VSE: Evidence about vasopressin, steroid, and epinephrine
V-E: Evidence about vasopressin and epinephrine
S-E: Evidence about steroid and epinephrine
S: Theoretical basis for steroid in post-arrest shock
Summary of all evidence
Putting evidence into practice
In-hospital cardiac arrest (IHCA) vs. out-of-hospital cardiac arrest (OHCA)
European 2015 Guidelines
- VSE is the only pharmacotherapy that has ever been shown to improve survival with good neurologic outcome. The AHA/ACC weakly recommends VSE (Class IIb) for inpatient cardiac arrest.
- The addition of vasopressin alone to epinephrine has not improved outcomes, leading the AHA/ACC to recommend against adding vasopressin alone to epinephrine.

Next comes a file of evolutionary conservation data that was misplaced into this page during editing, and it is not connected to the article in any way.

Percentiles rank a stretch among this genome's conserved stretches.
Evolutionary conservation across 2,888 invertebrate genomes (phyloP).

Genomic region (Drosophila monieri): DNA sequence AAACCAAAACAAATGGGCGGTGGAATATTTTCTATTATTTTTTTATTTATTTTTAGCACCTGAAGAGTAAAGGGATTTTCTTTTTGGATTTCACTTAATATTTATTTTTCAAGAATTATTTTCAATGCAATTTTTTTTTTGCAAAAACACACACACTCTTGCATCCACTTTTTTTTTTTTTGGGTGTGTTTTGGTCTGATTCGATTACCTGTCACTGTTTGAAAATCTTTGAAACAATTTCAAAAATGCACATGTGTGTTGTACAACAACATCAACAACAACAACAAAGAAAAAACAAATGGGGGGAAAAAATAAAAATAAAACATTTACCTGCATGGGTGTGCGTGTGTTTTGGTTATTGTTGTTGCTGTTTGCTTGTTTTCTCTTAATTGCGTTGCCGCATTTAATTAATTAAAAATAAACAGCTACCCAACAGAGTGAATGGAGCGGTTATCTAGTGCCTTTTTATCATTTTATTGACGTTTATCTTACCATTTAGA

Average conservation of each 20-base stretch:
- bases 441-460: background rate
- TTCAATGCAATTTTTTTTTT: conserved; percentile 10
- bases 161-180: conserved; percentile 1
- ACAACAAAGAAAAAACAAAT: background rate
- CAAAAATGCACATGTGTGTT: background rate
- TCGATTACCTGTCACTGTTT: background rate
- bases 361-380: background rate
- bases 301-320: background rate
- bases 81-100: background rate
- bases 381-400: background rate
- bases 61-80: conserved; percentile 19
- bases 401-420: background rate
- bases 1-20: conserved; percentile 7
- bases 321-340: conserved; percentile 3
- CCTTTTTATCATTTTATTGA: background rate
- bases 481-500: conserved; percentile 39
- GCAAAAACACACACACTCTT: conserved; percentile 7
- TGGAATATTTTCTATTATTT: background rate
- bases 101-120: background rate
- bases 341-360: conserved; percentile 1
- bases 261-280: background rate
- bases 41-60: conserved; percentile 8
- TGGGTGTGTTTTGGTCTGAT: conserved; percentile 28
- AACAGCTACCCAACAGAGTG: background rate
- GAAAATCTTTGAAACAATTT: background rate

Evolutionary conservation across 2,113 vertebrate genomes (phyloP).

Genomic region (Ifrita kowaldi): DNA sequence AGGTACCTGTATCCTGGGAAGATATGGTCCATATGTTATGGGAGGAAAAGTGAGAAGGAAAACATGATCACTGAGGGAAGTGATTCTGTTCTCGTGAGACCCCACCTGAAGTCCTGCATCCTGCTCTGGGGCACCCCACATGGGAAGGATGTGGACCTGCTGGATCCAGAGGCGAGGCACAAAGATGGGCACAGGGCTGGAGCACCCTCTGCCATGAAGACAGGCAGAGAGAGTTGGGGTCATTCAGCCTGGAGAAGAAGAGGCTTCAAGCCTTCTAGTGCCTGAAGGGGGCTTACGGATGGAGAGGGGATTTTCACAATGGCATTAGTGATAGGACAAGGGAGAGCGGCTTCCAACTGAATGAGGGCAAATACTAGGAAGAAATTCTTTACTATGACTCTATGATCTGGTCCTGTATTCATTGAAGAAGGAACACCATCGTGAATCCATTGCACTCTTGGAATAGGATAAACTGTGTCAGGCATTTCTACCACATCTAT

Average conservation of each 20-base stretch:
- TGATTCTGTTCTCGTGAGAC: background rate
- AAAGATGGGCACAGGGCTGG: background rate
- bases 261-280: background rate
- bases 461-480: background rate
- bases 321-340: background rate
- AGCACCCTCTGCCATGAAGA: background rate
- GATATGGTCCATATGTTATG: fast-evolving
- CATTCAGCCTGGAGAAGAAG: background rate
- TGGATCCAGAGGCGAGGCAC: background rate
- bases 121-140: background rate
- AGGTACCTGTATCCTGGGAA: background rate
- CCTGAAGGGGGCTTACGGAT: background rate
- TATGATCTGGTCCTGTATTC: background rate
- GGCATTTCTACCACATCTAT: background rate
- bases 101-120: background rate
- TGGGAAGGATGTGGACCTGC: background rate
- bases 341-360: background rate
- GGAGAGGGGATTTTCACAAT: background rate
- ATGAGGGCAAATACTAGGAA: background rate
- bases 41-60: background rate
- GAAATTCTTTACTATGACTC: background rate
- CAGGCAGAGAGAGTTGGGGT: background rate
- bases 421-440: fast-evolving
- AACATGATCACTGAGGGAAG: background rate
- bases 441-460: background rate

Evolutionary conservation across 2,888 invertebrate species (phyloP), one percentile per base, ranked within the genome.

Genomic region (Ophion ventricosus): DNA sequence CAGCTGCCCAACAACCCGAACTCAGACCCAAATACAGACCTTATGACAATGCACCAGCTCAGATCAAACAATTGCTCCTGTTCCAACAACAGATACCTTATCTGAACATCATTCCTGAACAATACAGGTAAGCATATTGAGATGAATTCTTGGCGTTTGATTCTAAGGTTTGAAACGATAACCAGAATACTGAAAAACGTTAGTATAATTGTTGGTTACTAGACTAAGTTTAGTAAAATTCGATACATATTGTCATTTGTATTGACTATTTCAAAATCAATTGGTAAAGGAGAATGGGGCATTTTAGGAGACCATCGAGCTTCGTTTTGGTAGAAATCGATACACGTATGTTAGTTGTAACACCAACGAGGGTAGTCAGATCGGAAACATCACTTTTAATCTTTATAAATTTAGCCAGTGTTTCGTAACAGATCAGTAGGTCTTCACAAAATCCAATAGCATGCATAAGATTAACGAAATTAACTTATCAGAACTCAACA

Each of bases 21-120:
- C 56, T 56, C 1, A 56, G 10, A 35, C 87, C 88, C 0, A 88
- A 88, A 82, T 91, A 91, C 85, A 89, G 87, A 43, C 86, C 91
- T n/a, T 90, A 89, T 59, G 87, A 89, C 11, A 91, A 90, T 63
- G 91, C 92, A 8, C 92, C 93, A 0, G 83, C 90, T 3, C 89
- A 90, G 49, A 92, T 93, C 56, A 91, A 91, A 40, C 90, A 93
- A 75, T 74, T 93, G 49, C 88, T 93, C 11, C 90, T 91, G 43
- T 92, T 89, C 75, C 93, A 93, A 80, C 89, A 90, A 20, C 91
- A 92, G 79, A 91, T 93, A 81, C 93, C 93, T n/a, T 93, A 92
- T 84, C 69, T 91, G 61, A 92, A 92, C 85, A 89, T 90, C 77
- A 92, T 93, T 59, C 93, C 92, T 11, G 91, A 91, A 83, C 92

- In a context where VSE cannot be implemented, a reasonable approach might be to simply add 40 mg of methylprednisolone during CPR with epinephrine. The AHA/ACC weakly supports this, with a Class IIb recommendation to use steroid for out-of-hospital arrest.
- The occurrence of post-cardiac arrest shock is common, with some similarities to septic shock (i.e. excessive inflammation causing vasodilation). Stress-dose steroid may be considered for these patients.
- More evidence is needed, but in the interim it seems reasonable to utilize therapies where the benefit appears to outweigh the risks.
- Pubmed link to full study
- EMCrit podcast
- The Bottom Line review
- EM Lit of Note
- Buddineni et al. in Critical Care
- Medscape review of the trial
- Full AHA/ACC guidelines in Circulation 18 (Suppl 2)
- Full ERC guidelines here
- Rebel Cast: Five AHA/ACC updates
- EM Cases: ACLS guidelines 2015